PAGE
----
'When moving into a larger space, your current furniture probably won’t all fit scale-wise and you will need to fill in with additional pieces. To begin with, prioritize those items you love and inventory them with photos and dimensions so that you can lay out your new space with those items included. Some items will fit, and some will have to go or be repurposed for a different area,' advises interior designer Amy Youngblood.

'In any space, big or small, prioritize your anchor pieces that you'll be using day in day out. When upsizing, maybe now is the time you get the larger sofa or sectional you've always wanted, or the time to upgrade from a queen-size bed to a king-size one,' suggests Kathy Kuo, CEO of Kathy Kuo Home.

These are investment pieces, but if you choose the right design, they are truly timeless and will last for years to come. Avoid bright colors, instead opt for neutrals that will evolve with your style. 

6. Consider built-in units

custom storage in an office

(Image credit: Chiavaro Design / Amy Bartlam)

Built-in cabinet ideas have come a long way – they're not the bulky, unsightly installations you might imagine, and they work particularly well in large rooms. The right design can feel luxurious, and can create a decorative moment.

'Built-ins or large case goods such as bookcases or credenzas are excellent pieces for filling in those blank spaces in living rooms and dining rooms. Utilize that empty wall, and create intrigue with collected items,' suggests Maria.

In this scheme, built-in units create two bookshelves with closed storage beneath, and a fitted desk area fits in the middle. Painted dark, the space feels welcoming and curated, with a sense of understated grandeur. Not only does it function well, but it covers the whole length of the wall, so it doesn't feel vacant or underused.

7. Take advantage of extra storage space

Dark beige hallway with green and yellow accents

(Image credit: Future)

Gone are the days of maximizing storage in a small space – upsizing means you have more breathable space for more aesthetically pleasing storage solutions. Be creative with where you add it, and don't be afraid to introduce more decorative units.

'Consider investing in storage pieces such as dressers, cabinets, or shelving units to keep your space organized and clutter-free. Armoire's and linen presses are also a great way to fill the walls and create interest, particularly where you have a large hallway or landing area,' says Tara.

This is a great place to introduce vintage furniture – the design can have its moment while having a more functional element. And if the hallway is large enough, add a boot room area to keep outerwear by the door.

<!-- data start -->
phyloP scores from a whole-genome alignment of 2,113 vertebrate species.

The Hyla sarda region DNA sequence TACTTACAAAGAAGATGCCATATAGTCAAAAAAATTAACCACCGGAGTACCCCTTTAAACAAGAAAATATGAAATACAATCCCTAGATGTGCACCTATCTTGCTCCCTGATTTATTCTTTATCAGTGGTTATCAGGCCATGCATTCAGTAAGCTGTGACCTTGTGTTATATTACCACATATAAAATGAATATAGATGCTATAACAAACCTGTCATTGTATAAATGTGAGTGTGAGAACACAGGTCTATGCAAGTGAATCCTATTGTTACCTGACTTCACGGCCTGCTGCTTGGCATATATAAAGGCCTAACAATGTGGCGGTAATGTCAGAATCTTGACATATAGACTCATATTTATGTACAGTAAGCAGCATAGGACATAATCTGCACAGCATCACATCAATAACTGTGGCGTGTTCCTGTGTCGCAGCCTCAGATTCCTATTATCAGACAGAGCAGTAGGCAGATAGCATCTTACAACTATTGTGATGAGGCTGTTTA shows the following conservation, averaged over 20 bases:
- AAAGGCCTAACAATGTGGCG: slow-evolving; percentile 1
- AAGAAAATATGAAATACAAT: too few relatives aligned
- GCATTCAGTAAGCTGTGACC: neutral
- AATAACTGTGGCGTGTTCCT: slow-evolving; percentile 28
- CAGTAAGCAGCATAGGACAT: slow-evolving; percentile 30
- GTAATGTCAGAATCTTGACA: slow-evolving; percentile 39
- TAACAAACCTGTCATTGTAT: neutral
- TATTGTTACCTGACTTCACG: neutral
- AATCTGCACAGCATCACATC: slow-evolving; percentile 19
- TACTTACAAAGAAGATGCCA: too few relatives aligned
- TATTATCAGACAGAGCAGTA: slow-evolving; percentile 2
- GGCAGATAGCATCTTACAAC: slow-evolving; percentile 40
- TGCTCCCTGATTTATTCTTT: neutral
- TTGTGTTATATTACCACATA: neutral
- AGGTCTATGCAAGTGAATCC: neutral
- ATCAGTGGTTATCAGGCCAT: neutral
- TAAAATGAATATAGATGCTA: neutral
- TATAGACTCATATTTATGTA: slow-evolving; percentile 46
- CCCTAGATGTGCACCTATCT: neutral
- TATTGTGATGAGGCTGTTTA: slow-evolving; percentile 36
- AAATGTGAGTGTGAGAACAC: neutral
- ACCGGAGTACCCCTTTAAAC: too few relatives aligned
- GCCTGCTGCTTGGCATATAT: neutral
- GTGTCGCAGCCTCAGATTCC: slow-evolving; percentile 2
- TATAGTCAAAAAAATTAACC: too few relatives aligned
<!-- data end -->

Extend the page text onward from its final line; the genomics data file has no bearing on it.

8. Introduce decorative furniture

Living room decorated with an animal print throw pillow

(Image credit: TROVE by Studio Duggan/Emily Bowden)

In a small home, almost every furniture item is introduced for function, but with more space to play with, you can have fun adding items for more decorative purposes.

Consider a vintage bureau to fill an empty hallway, or an accent chair to add a cozy appeal to a social room. 'Adding accent chairs or unique furniture pieces can add personality and visual interest to the room, with lots of cushions to make it more inviting,' says Tara.

This approach offers the opportunity to add more statement pieces that don't need to be multifunctional – opt for a statement coffee table rather than an ottoman or storage bench, or let shelving be purely decorative rather than providing space-saving storage.

9. Don't feel like you have to source everything at once

Bedroom carpet ideas with textured grey carpet with rustic grey linens on the bed

(Image credit: Kersaint Cobb)

Buying a lot of new furniture and decor comes hand-in-hand with upsizing, but it's important to remember you don't have to purchase everything at once. Focus on the essentials for each room, and buy the additional luxuries later down the line.

'In the bedroom, a sturdy bed frame and comfortable mattress are crucial for a good night's sleep and overall relaxation. Your bedroom is your sanctuary, so don’t scrimp on the big stuff. You can always just get a divan to begin with and then add a headboard and valance later to add that interior designed look and save a little on your initial outlay,' suggests Tara.

Not only is this a wallet-friendly way to upsize, but it also allows you to live in the space and understand the aesthetic you want to create. A larger bedroom opens the doors of opportunity for colors and decor, so don't be hasty with the decision-making.

Upsizing to a bigger home is a fun experience, and allows you to introduce decorative details that just don't work in a small space. With a comprehensive plan, a clear understanding of how you use the space, and a creative mindset, you can make a big home feel personalized and live-in in no time.

Molly Malsom
Content Editor

Molly joined the Homes & Gardens interiors team at the start of 2024 as a content editor. Her undergraduate degree was in Magazine Journalism and Production, which she studied at the University of Gloucestershire. Before joining Homes & Gardens, she worked for two interiors titles across both print and digital channels, writing about a range of topics from room design ideas and decorating trends to the best places to source pre-loved homeware.